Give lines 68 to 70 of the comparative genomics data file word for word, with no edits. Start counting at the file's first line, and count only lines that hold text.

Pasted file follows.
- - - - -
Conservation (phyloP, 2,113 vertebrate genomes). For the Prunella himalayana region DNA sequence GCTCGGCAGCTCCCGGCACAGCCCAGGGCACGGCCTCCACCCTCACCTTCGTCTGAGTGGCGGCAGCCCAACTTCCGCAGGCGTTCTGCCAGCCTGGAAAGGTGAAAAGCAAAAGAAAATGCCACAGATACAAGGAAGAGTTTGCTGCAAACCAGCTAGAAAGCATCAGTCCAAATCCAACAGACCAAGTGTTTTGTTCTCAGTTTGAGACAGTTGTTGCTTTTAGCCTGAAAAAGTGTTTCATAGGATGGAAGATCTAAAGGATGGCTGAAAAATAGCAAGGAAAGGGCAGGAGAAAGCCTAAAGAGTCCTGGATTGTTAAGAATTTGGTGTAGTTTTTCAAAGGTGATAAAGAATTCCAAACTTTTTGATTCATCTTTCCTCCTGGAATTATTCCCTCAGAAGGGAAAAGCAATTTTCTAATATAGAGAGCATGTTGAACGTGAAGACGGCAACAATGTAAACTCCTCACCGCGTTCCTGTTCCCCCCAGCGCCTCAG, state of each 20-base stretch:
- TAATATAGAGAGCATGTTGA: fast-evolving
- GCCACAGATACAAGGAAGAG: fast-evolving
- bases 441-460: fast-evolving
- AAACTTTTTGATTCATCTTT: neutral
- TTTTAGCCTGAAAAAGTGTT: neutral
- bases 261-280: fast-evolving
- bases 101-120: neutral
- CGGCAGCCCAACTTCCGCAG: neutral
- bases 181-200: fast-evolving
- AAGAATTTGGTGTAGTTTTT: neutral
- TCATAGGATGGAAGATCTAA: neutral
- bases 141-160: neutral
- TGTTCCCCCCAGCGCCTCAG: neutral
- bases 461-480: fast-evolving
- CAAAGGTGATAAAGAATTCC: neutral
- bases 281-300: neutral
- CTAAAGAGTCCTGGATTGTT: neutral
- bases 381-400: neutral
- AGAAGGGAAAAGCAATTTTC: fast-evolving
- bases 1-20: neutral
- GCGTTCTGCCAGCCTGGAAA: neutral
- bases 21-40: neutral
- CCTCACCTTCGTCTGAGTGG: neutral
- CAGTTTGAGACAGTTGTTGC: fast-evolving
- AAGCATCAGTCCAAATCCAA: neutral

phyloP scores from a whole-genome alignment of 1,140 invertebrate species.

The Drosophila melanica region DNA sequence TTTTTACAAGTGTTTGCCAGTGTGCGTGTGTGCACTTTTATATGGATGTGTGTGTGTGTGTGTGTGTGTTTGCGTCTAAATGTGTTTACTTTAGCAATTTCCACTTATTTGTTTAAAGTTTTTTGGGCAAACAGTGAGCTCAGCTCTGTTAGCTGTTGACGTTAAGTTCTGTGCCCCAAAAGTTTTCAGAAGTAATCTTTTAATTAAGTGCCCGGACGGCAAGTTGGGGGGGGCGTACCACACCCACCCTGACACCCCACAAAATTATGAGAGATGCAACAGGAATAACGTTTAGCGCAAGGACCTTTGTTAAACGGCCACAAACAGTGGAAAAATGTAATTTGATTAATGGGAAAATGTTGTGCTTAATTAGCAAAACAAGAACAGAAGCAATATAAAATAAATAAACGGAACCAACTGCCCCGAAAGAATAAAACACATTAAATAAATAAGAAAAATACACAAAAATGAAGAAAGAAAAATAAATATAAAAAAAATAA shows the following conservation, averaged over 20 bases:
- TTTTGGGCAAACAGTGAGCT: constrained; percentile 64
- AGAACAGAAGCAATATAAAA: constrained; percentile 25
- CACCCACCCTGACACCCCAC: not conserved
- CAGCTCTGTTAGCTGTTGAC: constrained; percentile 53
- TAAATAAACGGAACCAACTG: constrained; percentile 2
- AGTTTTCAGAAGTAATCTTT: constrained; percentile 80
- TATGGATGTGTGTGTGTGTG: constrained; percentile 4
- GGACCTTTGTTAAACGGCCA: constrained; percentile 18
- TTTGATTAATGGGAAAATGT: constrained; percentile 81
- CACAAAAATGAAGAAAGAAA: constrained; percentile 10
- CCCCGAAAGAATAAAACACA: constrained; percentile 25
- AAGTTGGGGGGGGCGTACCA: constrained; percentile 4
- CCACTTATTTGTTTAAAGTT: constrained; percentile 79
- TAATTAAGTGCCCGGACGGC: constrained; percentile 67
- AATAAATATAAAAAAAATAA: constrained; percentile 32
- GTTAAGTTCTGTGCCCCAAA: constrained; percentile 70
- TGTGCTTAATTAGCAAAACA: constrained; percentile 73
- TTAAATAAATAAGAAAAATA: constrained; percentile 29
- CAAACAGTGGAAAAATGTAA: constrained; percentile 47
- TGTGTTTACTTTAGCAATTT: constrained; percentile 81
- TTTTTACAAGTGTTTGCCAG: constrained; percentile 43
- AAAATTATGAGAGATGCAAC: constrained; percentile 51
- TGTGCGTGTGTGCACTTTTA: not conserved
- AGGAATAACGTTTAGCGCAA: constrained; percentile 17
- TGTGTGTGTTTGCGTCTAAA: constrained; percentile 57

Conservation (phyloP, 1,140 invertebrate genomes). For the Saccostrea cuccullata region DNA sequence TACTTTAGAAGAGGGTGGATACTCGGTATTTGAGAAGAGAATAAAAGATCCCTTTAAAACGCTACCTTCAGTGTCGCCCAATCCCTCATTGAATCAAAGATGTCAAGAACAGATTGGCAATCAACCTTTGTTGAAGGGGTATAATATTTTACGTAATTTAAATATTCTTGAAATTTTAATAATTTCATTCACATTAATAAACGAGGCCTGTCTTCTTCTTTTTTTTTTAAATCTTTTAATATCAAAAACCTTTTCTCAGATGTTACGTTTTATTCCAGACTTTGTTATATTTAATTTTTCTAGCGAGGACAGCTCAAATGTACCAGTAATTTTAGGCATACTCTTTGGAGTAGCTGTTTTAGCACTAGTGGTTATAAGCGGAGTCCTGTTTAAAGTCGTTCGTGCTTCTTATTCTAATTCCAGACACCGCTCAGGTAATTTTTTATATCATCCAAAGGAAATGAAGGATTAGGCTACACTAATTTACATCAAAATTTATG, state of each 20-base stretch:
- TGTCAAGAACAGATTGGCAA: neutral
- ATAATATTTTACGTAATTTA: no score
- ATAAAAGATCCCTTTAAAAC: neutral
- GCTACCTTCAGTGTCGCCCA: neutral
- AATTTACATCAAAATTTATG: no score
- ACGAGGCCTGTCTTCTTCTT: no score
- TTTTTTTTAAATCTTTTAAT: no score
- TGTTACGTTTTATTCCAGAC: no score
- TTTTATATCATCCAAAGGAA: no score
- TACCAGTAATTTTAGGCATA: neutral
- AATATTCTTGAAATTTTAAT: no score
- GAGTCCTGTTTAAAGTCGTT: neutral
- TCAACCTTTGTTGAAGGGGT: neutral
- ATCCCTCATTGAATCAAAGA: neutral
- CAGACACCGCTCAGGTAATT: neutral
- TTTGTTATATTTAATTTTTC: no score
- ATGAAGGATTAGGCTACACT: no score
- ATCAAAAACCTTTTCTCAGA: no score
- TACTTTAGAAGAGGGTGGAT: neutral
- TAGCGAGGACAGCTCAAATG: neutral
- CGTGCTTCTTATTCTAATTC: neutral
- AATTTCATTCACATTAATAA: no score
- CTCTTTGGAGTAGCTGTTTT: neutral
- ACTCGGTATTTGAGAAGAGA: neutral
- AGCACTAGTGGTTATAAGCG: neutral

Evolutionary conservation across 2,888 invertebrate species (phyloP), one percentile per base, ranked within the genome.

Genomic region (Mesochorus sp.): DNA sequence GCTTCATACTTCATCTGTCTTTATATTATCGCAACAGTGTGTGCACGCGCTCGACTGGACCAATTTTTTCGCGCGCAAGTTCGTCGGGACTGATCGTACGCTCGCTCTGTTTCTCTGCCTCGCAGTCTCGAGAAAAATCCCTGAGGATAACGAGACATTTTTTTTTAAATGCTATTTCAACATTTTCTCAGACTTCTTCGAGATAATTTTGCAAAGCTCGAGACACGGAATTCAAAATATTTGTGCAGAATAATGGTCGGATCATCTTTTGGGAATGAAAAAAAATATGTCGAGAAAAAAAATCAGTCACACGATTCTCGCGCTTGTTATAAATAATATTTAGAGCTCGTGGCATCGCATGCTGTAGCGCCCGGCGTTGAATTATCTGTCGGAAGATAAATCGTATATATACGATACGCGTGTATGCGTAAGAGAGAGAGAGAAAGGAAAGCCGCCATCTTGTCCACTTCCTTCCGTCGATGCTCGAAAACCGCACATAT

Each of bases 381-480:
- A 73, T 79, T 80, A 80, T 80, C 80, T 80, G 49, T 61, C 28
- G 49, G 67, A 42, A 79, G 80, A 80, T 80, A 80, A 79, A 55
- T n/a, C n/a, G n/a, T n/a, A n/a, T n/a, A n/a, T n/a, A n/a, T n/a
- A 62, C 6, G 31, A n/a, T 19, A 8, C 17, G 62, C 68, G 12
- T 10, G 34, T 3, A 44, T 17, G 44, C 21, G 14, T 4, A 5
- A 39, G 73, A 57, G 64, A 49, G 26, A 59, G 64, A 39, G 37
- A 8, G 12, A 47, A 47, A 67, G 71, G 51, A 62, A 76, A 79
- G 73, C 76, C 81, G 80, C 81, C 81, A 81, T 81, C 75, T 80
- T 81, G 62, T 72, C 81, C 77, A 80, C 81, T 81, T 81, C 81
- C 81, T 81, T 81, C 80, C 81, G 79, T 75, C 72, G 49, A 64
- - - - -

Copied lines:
- ATCCCTCATTGAATCAAAGA: neutral
- CAGACACCGCTCAGGTAATT: neutral
- TTTGTTATATTTAATTTTTC: no score